Responses of fishers to a 25-­year seasonal closed measure on the Andaman Coast of Thailand




Panjarat, Sampan
Bennett, Nathan

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Project IMPAACT, Marine Protected Areas Research Group, University of Victoria


To address fisheries declines and protect stocks, a Seasonal Closed Measure (SCM) was established in Phang-Nga and Krabi Bays in 1985 and later amended in 2007. Although the SCM has been in place for more than 25 years, its overall effectiveness has been questioned. Generally, fisheries policy decisions in Thailand are made in a top-down fashion by centralized government agencies. The knowledge and opinions of fishers are not taken into account in the creation of policies or the design of management measures. This practice persists despite the fact that attitudes and perceptions of fishers can indicate whether a regulatory instrument is appropriate within a particular social context and can assist with the effective implementation of the measure over the short and longer term. To address this gap, this report presents the results of a study that examined knowledge, attitudes, and perceptions of fishers on the SCM. The study examined levels of knowledge, perceptions of impact, satisfaction, behaviors, and opinions regarding the SCM. An individual questionnaire survey of 100 fishers was undertaken during October-November 2010 in Phang Nga, Phuket, Krabi and Trang Provinces, Thailand. The important findings of the study include the following: 1) most fishers had low knowledge on the SCM because of ineffective knowledge mobilization; 2) fishers lacked participation in most management activities because of inappropriate mechanisms for participation; 3) some fishers disagreed with the time and area of the restriction, and some of them opposed the SCM, a few fishers continued to ignore the SCM regulations, 4) fishers were dissatisfied with the performance of patrols and the enforcement of the measure, 5) fishers distrusted patrol officers and did not report violators, 6) fishers distrusted fishers from outside their communities and doubted that they would comply with the SCM, and 7) most fishers were satisfied with the SCM (74%) - however, they felt that it still requires improvement. The following recommendations are made in response to the research findings: 1) the enhancement of the standard knowledge transfer mechanisms especially through social networks and improved participation and involvement, 2) the enhancement of participation requires creation of appropriate and timely processes that incorporate awareness of the social characteristics and the nature of fisheries occupations and the holding of meetings and discussions at the local level preferably via pre-established networks or associations, 3) the re-assessment of various aspects of the SCM including the time and areas of restriction and the exempted fishing gears; the assessment method should integrate the scientific knowledge base and traditional knowledge of fishers and provide for local involvement in order to build trust and commitment, 4) the examination of the capacity and performance of patrol officers in order to ensure effective and equitable enforcement of regulations; further, the building of trust with fishers will enhance information sharing between fishers and patrols, save costs for patrolling, and resolve conflicts. 5) The establishment of appropriate mechanisms to slowdown the race-to-fish that currently occurs after closed season is also recommended. 6) Finally, the provision of capacity building and conservation knowledge, establishment of strict no-take-zones, and creation of incentives for stewardship are also recommended to sustain the SCM and marine resources in Ao Phang-Nga and on the Andaman Sea Coast of Thailand over the long term.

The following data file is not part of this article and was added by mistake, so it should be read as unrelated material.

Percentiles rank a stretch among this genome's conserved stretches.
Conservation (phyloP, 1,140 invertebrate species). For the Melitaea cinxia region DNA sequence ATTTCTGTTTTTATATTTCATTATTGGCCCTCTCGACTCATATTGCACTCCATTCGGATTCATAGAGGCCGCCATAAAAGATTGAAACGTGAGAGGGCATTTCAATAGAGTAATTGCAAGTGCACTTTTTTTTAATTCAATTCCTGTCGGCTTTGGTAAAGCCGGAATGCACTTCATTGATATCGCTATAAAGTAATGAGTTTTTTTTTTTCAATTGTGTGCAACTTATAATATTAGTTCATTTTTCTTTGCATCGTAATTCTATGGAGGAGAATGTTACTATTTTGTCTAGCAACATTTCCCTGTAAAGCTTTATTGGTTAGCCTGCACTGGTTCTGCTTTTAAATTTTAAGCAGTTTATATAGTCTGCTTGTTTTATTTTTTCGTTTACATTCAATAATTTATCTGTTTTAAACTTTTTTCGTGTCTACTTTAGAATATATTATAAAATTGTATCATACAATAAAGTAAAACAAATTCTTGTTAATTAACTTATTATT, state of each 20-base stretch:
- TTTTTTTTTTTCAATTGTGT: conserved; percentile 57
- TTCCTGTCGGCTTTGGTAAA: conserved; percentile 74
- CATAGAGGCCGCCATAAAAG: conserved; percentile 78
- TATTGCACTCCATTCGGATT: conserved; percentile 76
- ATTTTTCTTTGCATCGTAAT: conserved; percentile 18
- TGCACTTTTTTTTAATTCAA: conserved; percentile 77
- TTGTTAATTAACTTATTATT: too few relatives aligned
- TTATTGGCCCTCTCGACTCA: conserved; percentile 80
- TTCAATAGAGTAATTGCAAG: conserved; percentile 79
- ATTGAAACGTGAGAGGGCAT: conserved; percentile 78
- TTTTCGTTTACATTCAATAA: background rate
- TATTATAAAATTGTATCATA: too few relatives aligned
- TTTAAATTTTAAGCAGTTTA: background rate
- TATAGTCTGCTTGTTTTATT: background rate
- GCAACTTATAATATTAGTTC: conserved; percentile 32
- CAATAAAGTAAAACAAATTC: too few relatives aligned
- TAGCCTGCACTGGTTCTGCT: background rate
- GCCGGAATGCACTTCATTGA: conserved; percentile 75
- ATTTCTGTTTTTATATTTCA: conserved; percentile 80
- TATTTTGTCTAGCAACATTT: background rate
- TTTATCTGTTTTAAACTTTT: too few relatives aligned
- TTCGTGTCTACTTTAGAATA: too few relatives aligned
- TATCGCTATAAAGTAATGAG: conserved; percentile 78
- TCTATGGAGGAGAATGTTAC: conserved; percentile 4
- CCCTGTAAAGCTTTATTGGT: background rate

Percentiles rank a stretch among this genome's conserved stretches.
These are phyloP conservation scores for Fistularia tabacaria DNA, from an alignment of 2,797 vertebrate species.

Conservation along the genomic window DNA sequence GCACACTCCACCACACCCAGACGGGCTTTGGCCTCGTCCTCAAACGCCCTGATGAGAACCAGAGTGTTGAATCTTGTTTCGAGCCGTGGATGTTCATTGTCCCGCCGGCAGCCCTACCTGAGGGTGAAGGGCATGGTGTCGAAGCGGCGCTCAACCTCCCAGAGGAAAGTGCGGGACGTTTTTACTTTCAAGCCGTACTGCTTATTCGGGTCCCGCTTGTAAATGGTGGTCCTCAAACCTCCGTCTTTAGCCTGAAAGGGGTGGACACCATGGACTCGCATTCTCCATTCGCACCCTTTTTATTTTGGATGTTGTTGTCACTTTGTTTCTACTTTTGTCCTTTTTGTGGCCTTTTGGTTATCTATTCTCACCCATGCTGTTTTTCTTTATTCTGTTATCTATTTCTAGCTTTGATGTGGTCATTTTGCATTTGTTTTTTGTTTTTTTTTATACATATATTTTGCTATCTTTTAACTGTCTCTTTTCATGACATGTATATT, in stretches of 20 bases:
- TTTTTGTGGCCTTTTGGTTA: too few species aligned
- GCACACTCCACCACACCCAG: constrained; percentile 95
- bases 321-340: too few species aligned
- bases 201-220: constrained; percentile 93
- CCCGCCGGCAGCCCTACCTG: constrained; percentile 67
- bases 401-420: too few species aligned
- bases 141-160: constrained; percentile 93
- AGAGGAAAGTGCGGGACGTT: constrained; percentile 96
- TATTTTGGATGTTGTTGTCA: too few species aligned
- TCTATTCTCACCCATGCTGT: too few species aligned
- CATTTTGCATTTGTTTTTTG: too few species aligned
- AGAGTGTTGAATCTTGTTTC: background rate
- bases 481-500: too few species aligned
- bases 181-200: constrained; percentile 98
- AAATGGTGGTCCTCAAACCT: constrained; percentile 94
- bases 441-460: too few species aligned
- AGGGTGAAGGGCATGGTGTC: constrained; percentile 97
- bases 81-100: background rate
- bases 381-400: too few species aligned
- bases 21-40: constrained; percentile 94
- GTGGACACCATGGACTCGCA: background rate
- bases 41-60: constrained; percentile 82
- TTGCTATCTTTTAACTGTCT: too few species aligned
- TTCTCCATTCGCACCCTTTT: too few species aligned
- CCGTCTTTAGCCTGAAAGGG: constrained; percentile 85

Panjarat, S. & Bennett, N. (2012). Responses of Fishers to a 25-year Seasonal Closed Measure on the Andaman Coast of Thailand. Report prepared for Project IMPAACT and the Marine Protected Areas Research Group, University of Victoria. 21 pages.